Everyday Use Essay Heritage Federal Credit

Everyday Use by Alice Walker Essay

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Everyday Use by Alice Walker

In "Everyday Use," Alice Walker stresses the importance of heritage. She employs various ways to reveal many aspects of heritage that are otherwise hard to be noticed.
In the story, she introduces two sisters with almost opposite personalities and different views on heritage: Maggie and Dee. She uses the contrast between the two sisters to show how one should accept and preserve one's heritage. Beyond the contrast between two sisters there exist the judge figure mom, the narrator and the Dee's irony. The irony on Dee's opinion is the key to understand the story and why the mother let Maggie keep the quilts, which symbolize the heritage.

The two sisters in the contrast of Alice Walker's "Everyday…show more content…

As the two sisters have different appearance and personalities, they have different perspectives on heritage that contrast each other. Walker uses quilts to symbolize the heritage and describes the two girls' view on quilts to show their perspectives on heritage. Maggie thinks of heritage as an attachment to her ancestors. She believes the everyday use of the inherited materials, how much ever value they may retain, will keep her connected to her ancestors. She values the attachment to the ancestors more than the inherited material itself. When she gives up the quilts to Dee, she states, "I can 'member Grandma Dee with the quilts." Dee, on the other hand, thinks of heritage as something that has an extrinsic value, for example its aesthetic value as an antique. She believes that the proper way to accept and preserve her heritage is to not put it into her everyday use but to cherish it only as an accessory. Such an idea is revealed when Dee says, "Maggie can't appreciate these quilts! She'd probably be backward enough to put them to everyday use." When the mother asks Dee what she would do with the quilts, she says, "Hang them" (1177), which shows that Dee thinks of the quilts only as tangible antiques.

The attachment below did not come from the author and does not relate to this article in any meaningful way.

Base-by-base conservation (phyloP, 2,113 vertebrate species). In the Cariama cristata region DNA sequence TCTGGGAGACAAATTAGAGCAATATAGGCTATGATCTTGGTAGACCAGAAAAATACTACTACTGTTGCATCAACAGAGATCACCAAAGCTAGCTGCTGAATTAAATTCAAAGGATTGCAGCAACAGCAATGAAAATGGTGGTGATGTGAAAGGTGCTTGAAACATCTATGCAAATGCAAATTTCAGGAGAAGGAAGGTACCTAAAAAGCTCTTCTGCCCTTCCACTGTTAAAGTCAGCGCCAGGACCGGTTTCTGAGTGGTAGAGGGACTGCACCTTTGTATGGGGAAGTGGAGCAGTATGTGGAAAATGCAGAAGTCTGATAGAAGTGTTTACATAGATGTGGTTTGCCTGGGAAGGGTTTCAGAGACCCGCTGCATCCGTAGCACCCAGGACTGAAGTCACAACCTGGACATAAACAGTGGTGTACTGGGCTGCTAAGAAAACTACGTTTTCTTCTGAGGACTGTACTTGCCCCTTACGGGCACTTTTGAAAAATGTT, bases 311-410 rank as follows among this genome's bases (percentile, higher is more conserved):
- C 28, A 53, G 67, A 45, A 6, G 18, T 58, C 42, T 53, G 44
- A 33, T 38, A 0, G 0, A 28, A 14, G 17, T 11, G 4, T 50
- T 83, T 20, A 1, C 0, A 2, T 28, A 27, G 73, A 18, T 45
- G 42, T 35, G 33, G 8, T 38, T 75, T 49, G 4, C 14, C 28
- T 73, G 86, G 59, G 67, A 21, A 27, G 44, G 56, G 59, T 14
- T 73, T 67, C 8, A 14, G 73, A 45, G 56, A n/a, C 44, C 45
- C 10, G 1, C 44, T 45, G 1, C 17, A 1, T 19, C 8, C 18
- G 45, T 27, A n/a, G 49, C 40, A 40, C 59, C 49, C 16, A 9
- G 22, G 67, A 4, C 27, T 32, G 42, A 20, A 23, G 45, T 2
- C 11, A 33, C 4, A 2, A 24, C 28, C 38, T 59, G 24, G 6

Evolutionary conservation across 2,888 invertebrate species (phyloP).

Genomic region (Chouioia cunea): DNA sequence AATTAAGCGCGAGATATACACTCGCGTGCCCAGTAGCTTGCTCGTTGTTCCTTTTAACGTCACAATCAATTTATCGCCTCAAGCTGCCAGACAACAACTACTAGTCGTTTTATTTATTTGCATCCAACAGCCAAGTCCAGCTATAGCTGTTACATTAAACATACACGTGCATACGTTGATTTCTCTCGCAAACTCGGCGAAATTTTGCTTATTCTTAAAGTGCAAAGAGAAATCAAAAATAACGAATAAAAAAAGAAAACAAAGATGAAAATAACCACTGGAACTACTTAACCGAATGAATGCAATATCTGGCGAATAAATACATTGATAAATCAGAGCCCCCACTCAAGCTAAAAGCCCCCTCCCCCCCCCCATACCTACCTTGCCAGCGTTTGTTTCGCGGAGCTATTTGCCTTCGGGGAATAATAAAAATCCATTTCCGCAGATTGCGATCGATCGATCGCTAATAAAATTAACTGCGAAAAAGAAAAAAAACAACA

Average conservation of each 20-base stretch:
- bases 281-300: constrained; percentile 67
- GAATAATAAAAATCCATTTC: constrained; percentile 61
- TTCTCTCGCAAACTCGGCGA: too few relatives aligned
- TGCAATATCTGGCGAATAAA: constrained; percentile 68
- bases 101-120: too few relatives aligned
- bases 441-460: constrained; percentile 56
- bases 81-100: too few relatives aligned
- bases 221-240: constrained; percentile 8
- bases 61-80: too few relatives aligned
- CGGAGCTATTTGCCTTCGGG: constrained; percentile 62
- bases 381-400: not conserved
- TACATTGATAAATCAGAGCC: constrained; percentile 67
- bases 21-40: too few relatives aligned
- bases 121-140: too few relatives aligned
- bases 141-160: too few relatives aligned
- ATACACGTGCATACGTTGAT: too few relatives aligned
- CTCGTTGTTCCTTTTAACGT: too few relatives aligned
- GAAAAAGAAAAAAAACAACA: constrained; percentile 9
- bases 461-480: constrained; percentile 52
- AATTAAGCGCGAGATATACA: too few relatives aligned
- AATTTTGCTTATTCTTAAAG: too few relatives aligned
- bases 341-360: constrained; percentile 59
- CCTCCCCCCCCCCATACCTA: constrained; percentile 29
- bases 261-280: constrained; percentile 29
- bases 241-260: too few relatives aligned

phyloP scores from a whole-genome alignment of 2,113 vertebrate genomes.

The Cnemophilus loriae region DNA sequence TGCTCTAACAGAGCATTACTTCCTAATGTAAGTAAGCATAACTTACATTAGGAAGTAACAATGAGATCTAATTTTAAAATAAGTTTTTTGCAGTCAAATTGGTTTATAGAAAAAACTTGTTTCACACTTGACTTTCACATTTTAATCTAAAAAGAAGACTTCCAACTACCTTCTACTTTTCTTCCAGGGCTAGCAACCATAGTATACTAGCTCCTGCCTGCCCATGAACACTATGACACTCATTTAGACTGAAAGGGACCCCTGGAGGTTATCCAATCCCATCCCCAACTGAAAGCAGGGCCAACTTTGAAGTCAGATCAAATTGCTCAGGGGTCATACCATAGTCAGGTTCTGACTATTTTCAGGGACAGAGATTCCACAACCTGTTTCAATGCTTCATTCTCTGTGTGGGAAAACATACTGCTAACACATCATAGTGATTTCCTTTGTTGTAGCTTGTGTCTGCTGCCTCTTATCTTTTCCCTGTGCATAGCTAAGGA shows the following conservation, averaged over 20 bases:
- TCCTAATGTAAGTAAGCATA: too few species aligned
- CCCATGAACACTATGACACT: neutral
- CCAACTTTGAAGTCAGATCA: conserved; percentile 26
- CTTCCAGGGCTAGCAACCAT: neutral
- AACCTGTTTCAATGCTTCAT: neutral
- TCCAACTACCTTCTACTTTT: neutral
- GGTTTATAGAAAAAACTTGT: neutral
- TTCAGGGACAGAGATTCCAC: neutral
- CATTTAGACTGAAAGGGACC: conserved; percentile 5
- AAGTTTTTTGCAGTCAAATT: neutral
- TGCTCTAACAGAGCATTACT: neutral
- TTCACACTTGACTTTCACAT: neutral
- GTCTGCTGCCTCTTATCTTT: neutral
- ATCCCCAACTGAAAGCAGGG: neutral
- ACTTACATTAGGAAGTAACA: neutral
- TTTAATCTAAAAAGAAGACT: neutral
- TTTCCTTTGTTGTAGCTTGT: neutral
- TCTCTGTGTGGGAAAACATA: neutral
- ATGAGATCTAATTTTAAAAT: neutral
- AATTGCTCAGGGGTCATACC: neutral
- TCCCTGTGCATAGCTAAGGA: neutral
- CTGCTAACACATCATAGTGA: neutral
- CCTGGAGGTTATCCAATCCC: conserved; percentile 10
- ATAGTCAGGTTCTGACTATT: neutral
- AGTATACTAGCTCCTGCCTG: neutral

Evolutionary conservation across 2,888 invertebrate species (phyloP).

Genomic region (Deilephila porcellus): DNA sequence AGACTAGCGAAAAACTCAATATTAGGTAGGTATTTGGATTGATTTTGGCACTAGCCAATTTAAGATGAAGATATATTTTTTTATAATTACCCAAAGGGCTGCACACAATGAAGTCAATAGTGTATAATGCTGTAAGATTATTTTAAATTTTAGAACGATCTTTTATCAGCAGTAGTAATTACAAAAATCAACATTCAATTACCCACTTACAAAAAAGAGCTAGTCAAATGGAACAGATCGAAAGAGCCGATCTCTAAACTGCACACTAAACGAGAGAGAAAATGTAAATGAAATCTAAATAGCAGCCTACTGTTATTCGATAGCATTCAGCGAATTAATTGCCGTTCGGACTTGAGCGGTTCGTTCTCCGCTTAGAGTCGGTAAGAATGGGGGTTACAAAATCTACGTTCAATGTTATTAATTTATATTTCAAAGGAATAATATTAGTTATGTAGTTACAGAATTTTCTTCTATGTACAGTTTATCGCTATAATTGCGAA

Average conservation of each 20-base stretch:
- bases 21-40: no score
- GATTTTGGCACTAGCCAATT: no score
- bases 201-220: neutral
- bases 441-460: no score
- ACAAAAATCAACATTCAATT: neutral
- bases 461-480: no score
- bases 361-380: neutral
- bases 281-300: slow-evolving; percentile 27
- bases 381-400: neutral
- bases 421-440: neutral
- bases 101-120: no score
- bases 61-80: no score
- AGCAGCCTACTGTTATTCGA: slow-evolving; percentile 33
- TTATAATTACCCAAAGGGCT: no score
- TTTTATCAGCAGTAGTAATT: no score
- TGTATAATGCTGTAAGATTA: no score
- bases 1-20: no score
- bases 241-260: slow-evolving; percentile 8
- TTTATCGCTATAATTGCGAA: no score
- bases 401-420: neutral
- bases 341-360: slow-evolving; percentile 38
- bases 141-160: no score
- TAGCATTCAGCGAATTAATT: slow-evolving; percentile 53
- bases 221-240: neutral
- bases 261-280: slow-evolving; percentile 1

While the two sisters perspectives on heritage contrast each other, Walker employs a case of dramatic irony to prove that Dee's perspective is wrong, which automatically proves that Maggie is right, considering their opposite characteristics. Dee

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Either of the essays above could be a springboard into research into the civil rights movement, specifically, the Long, Hot Summer of 1967, the rise of an Islamic alternative to Christianity for African-Americans, Black nationalism and Afrocentrism, and even W.E.B. Dubois' defection to Africa in 1961.  Dee fancies herself to be Angela Davis, but she alienates her family and isolates herself from the "heritage" that she claims to know and love so much.

In either case, students would read the literary essay and then research some of the historical figures and events mentioned in relationship to the civil rights movement. How does Walker present Dee/Wangero as superficial version of black consciousness and to what effect? How does that help to explain Mama's choice?

Imagining an alternate ending: